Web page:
Benefits of eating more fiber

Benefits of eating more fiber

Consuming a diversity of soluble and insoluble fibers is linked to longer lifespan and lower risk of chronic diseases including cancer, heart disease, diabetes and obesity. High-fiber and plant-heavy diets are found in the healthiest cultures around the globe.

Most often, soluble and insoluble fiber are linked together in reference to "fiber." But in actuality, they do very different things within the body and are not interchangeable. Ideal consumption of fiber includes a 50/50 split of soluble and insoluble fibers totaling around 40 grams (20 soluble, 20 insoluble) daily. 

Fiber is an age-old nutrition buzzword for good reason. Benefits of a balanced fiber diet including both soluble and insoluble fibers include: 

Satiety and weight management

Fiber slows digestion and bulks up space in the intestines, which means that most people feel fuller longer after consuming a high-fiber meal. Fiber, while considered a carbohydrate, does not add to the overall caloric intake of a person’s diet because humans can’t extract energy from fiber. Research has shown that eating a high-fiber meal leads to less snacking, smaller portion sizes and reduced caloric intake.


A high-fiber diet has been shown to support healthy digestion by improving motility throughout the digestive tract. Motility is the appropriate movement and speed of food throughout the digestive process. Motility encompasses everything from swallowing to the breakdown of proteins in the stomach to the digestion and absorption in the small and large intestines. Studies show that fiber improves motility and digestive function by improving pressure in the esophagus and stomach (preventing acid reflux) as well as balancing viscosity and fluid balance to move food throughout the intestines at a steady rate.

Fiber also means better bowel movements

While insoluble fiber bulks stool, slows digestion, and helps to “clean” the colon, soluble fiber has unique qualities that are often overlooked and can be used to promote optimal health or to manage (or reverse) unwanted symptoms.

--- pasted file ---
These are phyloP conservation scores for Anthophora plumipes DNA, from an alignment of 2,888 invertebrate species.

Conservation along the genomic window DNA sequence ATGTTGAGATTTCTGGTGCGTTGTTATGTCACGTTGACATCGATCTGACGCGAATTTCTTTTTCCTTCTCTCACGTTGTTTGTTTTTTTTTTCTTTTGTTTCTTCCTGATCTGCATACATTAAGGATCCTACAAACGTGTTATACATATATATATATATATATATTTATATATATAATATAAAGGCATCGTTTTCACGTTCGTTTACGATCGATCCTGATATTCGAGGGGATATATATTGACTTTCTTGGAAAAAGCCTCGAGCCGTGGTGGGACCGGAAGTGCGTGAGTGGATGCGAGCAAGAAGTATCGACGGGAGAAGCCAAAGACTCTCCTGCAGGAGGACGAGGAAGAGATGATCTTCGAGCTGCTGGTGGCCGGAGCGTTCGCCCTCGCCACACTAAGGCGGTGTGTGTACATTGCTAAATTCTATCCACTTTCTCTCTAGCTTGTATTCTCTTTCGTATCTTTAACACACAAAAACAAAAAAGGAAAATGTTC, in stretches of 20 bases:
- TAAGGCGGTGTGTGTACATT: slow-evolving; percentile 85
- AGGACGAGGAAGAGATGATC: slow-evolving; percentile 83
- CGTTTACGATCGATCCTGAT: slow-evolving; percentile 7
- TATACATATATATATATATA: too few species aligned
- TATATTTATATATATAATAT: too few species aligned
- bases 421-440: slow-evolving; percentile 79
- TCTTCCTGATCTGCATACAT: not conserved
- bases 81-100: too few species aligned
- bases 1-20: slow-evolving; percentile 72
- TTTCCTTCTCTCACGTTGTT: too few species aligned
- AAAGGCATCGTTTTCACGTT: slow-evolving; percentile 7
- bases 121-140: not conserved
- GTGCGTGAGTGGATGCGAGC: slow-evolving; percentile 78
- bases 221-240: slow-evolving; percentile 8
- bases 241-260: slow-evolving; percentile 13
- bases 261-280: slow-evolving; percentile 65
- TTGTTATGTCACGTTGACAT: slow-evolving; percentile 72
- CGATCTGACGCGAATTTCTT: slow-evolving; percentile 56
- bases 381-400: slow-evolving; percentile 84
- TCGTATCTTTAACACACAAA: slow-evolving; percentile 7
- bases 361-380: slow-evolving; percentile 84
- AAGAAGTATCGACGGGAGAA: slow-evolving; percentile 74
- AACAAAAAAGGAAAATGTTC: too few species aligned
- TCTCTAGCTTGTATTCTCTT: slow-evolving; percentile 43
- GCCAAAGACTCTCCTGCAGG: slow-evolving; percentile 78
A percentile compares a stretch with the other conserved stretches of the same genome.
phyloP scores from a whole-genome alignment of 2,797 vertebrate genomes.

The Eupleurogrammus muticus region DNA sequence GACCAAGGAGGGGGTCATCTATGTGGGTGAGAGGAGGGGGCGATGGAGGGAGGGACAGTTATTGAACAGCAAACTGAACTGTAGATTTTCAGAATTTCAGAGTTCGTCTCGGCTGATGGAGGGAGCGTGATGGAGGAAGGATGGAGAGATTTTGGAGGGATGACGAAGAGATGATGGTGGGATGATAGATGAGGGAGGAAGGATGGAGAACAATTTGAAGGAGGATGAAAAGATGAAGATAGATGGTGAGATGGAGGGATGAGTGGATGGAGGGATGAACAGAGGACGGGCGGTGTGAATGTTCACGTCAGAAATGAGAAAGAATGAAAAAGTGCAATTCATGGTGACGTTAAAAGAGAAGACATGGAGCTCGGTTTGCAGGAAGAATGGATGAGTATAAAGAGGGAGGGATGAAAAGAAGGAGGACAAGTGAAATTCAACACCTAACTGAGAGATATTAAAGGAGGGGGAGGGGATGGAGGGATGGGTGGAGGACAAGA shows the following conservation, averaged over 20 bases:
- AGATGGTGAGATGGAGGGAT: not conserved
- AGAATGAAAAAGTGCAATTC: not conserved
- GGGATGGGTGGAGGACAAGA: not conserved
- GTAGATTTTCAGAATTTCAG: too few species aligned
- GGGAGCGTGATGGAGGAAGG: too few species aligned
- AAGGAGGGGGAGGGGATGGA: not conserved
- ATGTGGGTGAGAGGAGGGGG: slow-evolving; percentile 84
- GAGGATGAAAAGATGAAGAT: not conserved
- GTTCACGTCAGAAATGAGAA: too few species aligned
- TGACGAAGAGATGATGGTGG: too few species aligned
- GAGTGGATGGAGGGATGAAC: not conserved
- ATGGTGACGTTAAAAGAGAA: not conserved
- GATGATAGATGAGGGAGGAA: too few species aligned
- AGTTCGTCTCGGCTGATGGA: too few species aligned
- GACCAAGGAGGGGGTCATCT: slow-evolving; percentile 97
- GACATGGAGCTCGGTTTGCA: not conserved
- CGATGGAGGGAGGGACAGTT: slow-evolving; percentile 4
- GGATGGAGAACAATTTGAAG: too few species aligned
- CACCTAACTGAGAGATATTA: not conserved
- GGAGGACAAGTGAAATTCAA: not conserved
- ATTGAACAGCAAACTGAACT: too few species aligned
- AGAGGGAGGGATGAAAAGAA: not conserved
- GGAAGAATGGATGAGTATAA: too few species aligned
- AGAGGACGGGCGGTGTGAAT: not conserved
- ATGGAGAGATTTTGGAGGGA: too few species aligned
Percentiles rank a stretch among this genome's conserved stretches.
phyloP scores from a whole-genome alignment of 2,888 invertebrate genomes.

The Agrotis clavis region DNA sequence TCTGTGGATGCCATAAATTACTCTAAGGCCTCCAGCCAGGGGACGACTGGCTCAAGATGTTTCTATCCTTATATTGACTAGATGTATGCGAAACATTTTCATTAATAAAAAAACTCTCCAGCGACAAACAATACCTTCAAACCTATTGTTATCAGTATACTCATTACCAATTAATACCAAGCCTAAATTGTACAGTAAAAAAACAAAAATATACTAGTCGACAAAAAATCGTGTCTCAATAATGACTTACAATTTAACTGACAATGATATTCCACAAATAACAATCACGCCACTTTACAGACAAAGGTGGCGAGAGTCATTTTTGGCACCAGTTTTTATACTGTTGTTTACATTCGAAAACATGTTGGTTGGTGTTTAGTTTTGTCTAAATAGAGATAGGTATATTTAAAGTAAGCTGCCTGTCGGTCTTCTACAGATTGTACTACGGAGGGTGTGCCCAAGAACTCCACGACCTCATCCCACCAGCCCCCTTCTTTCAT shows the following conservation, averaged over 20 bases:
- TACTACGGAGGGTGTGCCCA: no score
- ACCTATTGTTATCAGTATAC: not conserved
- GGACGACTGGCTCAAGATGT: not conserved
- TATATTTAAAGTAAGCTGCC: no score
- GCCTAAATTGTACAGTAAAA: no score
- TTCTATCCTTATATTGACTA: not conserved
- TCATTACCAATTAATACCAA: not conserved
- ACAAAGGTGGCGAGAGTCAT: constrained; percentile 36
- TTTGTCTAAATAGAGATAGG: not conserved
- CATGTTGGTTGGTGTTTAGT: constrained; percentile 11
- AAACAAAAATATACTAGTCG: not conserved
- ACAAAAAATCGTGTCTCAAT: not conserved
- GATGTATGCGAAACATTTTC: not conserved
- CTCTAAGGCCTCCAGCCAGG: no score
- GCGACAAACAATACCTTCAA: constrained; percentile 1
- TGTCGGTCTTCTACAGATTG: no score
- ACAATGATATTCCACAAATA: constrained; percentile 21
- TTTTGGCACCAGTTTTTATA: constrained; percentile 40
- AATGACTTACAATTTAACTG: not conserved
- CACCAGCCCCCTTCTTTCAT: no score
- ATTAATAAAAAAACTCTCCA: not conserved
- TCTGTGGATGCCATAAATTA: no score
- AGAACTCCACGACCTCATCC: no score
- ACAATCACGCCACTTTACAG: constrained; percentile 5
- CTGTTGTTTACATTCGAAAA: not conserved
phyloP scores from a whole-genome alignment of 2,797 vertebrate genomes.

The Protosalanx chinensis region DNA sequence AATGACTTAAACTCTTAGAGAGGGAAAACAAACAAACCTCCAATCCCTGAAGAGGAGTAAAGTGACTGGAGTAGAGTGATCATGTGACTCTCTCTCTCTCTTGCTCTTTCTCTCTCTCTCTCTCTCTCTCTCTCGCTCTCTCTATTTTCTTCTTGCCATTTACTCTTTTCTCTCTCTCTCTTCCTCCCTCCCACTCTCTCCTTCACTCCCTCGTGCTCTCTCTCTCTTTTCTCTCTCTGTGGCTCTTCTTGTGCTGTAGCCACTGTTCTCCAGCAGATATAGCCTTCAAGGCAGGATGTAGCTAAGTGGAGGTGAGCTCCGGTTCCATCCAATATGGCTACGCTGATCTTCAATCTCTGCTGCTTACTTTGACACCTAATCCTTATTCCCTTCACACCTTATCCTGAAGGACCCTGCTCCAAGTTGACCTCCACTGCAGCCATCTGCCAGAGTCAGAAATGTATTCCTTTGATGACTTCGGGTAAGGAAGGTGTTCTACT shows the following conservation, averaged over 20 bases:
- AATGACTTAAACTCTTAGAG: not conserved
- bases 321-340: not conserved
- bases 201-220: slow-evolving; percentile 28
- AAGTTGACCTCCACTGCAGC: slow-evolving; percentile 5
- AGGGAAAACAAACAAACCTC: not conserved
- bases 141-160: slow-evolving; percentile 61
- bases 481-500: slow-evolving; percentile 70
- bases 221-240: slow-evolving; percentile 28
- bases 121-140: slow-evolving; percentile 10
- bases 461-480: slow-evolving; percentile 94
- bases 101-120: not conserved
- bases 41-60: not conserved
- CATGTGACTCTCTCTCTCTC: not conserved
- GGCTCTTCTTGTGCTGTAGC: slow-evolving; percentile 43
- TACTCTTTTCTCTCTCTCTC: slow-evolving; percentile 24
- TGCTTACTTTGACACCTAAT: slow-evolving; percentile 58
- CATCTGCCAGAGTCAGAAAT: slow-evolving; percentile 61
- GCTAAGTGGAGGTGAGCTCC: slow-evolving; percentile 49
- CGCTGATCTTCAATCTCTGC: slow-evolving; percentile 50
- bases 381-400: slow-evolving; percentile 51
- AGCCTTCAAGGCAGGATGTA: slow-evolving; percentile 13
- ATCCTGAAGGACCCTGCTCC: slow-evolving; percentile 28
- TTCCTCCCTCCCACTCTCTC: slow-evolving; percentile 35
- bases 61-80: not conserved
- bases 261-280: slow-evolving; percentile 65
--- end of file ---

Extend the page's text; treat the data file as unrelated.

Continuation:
Soluble fiber attracts water, which means that it can work to soften stools or firm them, resulting in regular bowel movements. This “perfect” water consistency means better motility. In this way, soluble fiber adapts to what your unique digestive system needs. Soluble fiber also binds bile acids in your digestive tract, helping to carry toxins, estrogen, cholesterol, dietary fat and other fat-soluble waste products into your colon and into your toilet. 

Disease risk

A diet rich in fiber has been shown to promote health and reduce the majority of chronic diseases affecting Americans today:

Research supports that eating or supplementing at least 15 grams of soluble fiber per day will support:

  • Optimal digestion
  • Increased detoxification 
  • Balanced hormones
  • Healthy heart and vascular system
  • Balanced blood sugar
  • Healthy weight

How can you eat more soluble fiber? And how do you know if you're getting enough soluble fiber from your diet alone

Where Florasophy comes in

Florasophy is a soluble fiber supplement that makes it easy to reach your fiber goals each day. Each tablespoon of Florasophy contains 4 grams of soluble fiber, in a clinical blend of different fibers that was designed to optimize overall health. Florasophy users have reported improvement in their quality of life simply by adding a customized serving to their daily routine.

About Megan Barnett, MS, CNS

Megan Barnett, MSMegan Barnett is a functional medicine practitioner in Portland, Oregon. In her clinical practice, she helps patients identify the root cause of their health problems, then designs individualized and evidence-based approaches to alleviate symptoms and help their bodies heal. She has a Bachelor of Science in Dietetics from Kansas State University and a Master of Science in Nutrition and Functional Medicine from University of Western States.